Abstract:
We define an extension of the polynomial calculus on a W*-probability space by introducing an abstract algebra which contains polynomials. This extension allows us to define transition operators for additive and multiplicative free convolution. It also permits us to characterize the free Segal-Bargmann transform and the free Hall transform introduced by Biane, in a manner which is closer to classical definitions. Finally, we use this extension of polynomial calculus to prove two asymptotic results on random matrices: the convergence for each fixed time, as N tends to infinity, of the *-distribution of the Brownian motion on the linear group GL_N(C) to the *-distribution of a free multiplicative circular Brownian motion, and the convergence of the classical Hall transform on U(N) to the free Hall transform.

Abstract:
This paper investigates homomorphisms \`a la Bercovici-Pata between additive and multiplicative convolutions. We also consider their matricial versions which are associated with measures on the space of Hermitian matrices and on the unitary group. The previous results combined with a matricial model of Benaych-Georges and Cabanal-Duvillard allows us to define and study the large N limit of a new matricial model on the unitary group for free multiplicative L\'evy processes.

Abstract:
We consider a two parameter family of unitarily invariant diffusion processes on the general linear group $\mathbb{GL}_N$ of $N\times N$ invertible matrices, that includes the standard Brownian motion as well as the usual unitary Brownian motion as special cases. We prove that all such processes have Gaussian fluctuations in high dimension with error of order $O(1/N)$; this is in terms of the finite dimensional distributions of the process under a large class of test functions known as trace polynomials. We give an explicit characterization of the covariance of the Gaussian fluctuation field, which can be described in terms of a fixed functional of three freely independent free multiplicative Brownian motions. These results generalize earlier work of L\'evy and Ma\"ida, and Diaconis and Evans, on unitary groups. Our approach is geometric, rather than combinatorial.

Abstract:
We study states on the universal noncommutative *-algebra generated by the coefficients of a unitary matrix, or equivalently states on the unitary dual group. Its structure of dual group in the sense of Voiculescu allows to define five natural convolutions. We prove that there exists no Haar state for those convolutions. However, we prove that there exists a weaker form of absorbing state, that we call Haar trace, for the free and the tensor convolutions. We show that the free Haar trace is the limit in distribution of the blocks of a Haar unitary matrix when the dimension tends to infinity. Finally, we study a particular class of free L\'evy processes on the unitary dual group which are also the limit of the blocks of random matrices on the classical unitary group when the dimension tends to infinity.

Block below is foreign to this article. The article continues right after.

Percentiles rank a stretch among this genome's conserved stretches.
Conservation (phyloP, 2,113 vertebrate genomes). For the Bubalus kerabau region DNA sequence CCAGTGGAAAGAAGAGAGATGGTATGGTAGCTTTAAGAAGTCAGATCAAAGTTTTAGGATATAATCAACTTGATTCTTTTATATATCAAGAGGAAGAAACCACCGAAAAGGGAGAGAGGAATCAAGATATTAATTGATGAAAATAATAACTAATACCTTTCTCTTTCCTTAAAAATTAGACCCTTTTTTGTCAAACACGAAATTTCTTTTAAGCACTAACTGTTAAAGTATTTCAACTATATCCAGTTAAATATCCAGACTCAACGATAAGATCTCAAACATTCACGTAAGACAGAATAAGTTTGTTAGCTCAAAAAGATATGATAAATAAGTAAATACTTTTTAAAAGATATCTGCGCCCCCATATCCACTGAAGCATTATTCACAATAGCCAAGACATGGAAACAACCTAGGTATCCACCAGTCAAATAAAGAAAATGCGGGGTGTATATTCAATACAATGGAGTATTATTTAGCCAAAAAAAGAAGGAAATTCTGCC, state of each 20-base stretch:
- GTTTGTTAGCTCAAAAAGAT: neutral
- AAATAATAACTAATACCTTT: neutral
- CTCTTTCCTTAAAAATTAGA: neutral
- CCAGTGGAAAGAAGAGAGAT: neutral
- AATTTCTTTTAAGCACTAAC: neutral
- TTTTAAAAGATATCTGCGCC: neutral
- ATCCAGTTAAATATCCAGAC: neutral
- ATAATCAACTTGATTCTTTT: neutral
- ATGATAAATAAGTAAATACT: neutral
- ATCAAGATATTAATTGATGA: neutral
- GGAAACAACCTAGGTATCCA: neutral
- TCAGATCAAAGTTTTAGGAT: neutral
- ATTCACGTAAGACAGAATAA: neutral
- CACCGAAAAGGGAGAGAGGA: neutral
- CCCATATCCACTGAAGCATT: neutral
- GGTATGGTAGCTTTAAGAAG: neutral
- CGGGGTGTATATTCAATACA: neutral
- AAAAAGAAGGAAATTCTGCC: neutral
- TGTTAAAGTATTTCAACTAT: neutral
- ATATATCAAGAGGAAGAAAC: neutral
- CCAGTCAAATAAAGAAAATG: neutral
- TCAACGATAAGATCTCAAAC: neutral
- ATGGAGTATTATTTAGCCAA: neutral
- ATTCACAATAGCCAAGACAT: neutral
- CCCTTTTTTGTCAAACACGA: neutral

Abstract:
Precession driven flows are found in any rotating container filled with liquid, when the rotation axis itself rotates about a secondary axis that is fixed in an inertial frame of reference. Because of its relevance for planetary fluid layers, many works consider spheroidal containers, where the uniform vorticity component of the bulk flow is reliably given by the well-known equations obtained by Busse in 1968. So far however, no analytical result on the solutions is available. Moreover, the cases where multiple flows can coexist have not been investigated in details since their discovery by Noir et al. (2003). In this work, we aim at deriving analytical results on the solutions, aiming in particular at, first estimating the ranges of parameters where multiple solutions exist, and second studying quantitatively their stability. Using the models recently proposed by Noir \& C{\'e}bron (2013), which are more generic in the inviscid limit than the equations of Busse, we analytically describe these solutions, their conditions of existence, and their stability in a systematic manner. We then successfully compare these analytical results with the theory of Busse (1968). Dynamical model equations are finally proposed to investigate the stability of the solutions, which allows to describe the bifurcation of the unstable flow solution. We also report for the first time the possibility that time-dependent multiple flows can coexist in precessing triaxial ellipsoids. Numerical integrations of the algebraic and differential equations have been efficiently performed with the dedicated script FLIPPER (supplementary material).